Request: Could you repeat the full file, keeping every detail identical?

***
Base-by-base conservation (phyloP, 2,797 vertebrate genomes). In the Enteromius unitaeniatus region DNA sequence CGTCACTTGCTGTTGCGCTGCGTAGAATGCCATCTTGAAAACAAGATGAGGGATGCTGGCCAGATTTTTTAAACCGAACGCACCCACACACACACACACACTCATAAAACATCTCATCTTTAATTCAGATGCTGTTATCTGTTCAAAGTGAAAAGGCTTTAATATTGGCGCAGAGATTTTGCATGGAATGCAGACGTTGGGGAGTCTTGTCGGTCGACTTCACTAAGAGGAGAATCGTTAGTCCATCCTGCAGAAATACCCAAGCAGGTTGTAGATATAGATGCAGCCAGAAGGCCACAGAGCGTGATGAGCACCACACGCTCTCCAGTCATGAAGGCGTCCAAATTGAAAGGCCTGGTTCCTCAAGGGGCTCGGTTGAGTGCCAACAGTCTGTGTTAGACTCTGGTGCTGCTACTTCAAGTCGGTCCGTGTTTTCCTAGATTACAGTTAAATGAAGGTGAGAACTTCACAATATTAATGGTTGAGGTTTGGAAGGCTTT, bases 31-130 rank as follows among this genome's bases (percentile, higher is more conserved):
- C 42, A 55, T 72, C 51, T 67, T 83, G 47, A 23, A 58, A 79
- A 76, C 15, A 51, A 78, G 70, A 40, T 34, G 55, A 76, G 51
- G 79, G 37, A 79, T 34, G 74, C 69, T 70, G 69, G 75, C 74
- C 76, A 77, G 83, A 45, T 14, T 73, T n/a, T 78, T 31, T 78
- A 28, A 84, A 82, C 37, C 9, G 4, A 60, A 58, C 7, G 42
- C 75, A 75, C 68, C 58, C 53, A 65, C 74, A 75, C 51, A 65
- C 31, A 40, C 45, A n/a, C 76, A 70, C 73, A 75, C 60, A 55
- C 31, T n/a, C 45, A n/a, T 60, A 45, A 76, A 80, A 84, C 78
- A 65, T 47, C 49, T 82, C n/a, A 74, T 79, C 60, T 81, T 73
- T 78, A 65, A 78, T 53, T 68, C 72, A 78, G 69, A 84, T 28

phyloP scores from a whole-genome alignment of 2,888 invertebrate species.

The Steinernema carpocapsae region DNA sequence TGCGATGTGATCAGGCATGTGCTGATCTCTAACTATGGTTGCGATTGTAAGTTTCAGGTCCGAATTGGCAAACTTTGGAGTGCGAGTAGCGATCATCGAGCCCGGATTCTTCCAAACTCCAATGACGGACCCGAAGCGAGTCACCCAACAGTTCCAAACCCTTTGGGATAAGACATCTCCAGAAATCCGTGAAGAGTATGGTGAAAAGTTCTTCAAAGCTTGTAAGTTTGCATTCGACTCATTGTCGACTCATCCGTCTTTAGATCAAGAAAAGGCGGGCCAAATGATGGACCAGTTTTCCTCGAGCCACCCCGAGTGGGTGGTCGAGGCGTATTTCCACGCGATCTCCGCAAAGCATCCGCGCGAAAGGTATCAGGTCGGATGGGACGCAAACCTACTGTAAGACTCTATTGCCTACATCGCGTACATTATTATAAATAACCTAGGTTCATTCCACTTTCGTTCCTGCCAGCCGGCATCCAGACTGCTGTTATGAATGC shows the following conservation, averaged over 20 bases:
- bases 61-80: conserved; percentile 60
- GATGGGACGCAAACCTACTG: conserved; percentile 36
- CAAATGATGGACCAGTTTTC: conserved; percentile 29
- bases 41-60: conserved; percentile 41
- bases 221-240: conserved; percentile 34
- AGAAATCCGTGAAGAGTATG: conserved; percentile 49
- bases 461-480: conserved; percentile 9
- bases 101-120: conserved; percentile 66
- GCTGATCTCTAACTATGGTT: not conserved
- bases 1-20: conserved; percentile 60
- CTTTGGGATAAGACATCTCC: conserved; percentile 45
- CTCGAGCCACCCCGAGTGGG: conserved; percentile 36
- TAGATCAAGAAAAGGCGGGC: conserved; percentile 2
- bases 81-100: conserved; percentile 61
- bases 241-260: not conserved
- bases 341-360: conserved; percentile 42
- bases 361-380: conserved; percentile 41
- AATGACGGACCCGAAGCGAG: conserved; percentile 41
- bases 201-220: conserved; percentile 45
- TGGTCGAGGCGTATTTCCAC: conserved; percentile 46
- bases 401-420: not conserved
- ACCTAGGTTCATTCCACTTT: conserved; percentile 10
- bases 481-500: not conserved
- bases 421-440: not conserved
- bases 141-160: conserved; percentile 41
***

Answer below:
Base-by-base conservation (phyloP, 2,797 vertebrate genomes). In the Enteromius unitaeniatus region DNA sequence CGTCACTTGCTGTTGCGCTGCGTAGAATGCCATCTTGAAAACAAGATGAGGGATGCTGGCCAGATTTTTTAAACCGAACGCACCCACACACACACACACACTCATAAAACATCTCATCTTTAATTCAGATGCTGTTATCTGTTCAAAGTGAAAAGGCTTTAATATTGGCGCAGAGATTTTGCATGGAATGCAGACGTTGGGGAGTCTTGTCGGTCGACTTCACTAAGAGGAGAATCGTTAGTCCATCCTGCAGAAATACCCAAGCAGGTTGTAGATATAGATGCAGCCAGAAGGCCACAGAGCGTGATGAGCACCACACGCTCTCCAGTCATGAAGGCGTCCAAATTGAAAGGCCTGGTTCCTCAAGGGGCTCGGTTGAGTGCCAACAGTCTGTGTTAGACTCTGGTGCTGCTACTTCAAGTCGGTCCGTGTTTTCCTAGATTACAGTTAAATGAAGGTGAGAACTTCACAATATTAATGGTTGAGGTTTGGAAGGCTTT, bases 31-130 rank as follows among this genome's bases (percentile, higher is more conserved):
- C 42, A 55, T 72, C 51, T 67, T 83, G 47, A 23, A 58, A 79
- A 76, C 15, A 51, A 78, G 70, A 40, T 34, G 55, A 76, G 51
- G 79, G 37, A 79, T 34, G 74, C 69, T 70, G 69, G 75, C 74
- C 76, A 77, G 83, A 45, T 14, T 73, T n/a, T 78, T 31, T 78
- A 28, A 84, A 82, C 37, C 9, G 4, A 60, A 58, C 7, G 42
- C 75, A 75, C 68, C 58, C 53, A 65, C 74, A 75, C 51, A 65
- C 31, A 40, C 45, A n/a, C 76, A 70, C 73, A 75, C 60, A 55
- C 31, T n/a, C 45, A n/a, T 60, A 45, A 76, A 80, A 84, C 78
- A 65, T 47, C 49, T 82, C n/a, A 74, T 79, C 60, T 81, T 73
- T 78, A 65, A 78, T 53, T 68, C 72, A 78, G 69, A 84, T 28

phyloP scores from a whole-genome alignment of 2,888 invertebrate species.

The Steinernema carpocapsae region DNA sequence TGCGATGTGATCAGGCATGTGCTGATCTCTAACTATGGTTGCGATTGTAAGTTTCAGGTCCGAATTGGCAAACTTTGGAGTGCGAGTAGCGATCATCGAGCCCGGATTCTTCCAAACTCCAATGACGGACCCGAAGCGAGTCACCCAACAGTTCCAAACCCTTTGGGATAAGACATCTCCAGAAATCCGTGAAGAGTATGGTGAAAAGTTCTTCAAAGCTTGTAAGTTTGCATTCGACTCATTGTCGACTCATCCGTCTTTAGATCAAGAAAAGGCGGGCCAAATGATGGACCAGTTTTCCTCGAGCCACCCCGAGTGGGTGGTCGAGGCGTATTTCCACGCGATCTCCGCAAAGCATCCGCGCGAAAGGTATCAGGTCGGATGGGACGCAAACCTACTGTAAGACTCTATTGCCTACATCGCGTACATTATTATAAATAACCTAGGTTCATTCCACTTTCGTTCCTGCCAGCCGGCATCCAGACTGCTGTTATGAATGC shows the following conservation, averaged over 20 bases:
- bases 61-80: conserved; percentile 60
- GATGGGACGCAAACCTACTG: conserved; percentile 36
- CAAATGATGGACCAGTTTTC: conserved; percentile 29
- bases 41-60: conserved; percentile 41
- bases 221-240: conserved; percentile 34
- AGAAATCCGTGAAGAGTATG: conserved; percentile 49
- bases 461-480: conserved; percentile 9
- bases 101-120: conserved; percentile 66
- GCTGATCTCTAACTATGGTT: not conserved
- bases 1-20: conserved; percentile 60
- CTTTGGGATAAGACATCTCC: conserved; percentile 45
- CTCGAGCCACCCCGAGTGGG: conserved; percentile 36
- TAGATCAAGAAAAGGCGGGC: conserved; percentile 2
- bases 81-100: conserved; percentile 61
- bases 241-260: not conserved
- bases 341-360: conserved; percentile 42
- bases 361-380: conserved; percentile 41
- AATGACGGACCCGAAGCGAG: conserved; percentile 41
- bases 201-220: conserved; percentile 45
- TGGTCGAGGCGTATTTCCAC: conserved; percentile 46
- bases 401-420: not conserved
- ACCTAGGTTCATTCCACTTT: conserved; percentile 10
- bases 481-500: not conserved
- bases 421-440: not conserved
- bases 141-160: conserved; percentile 41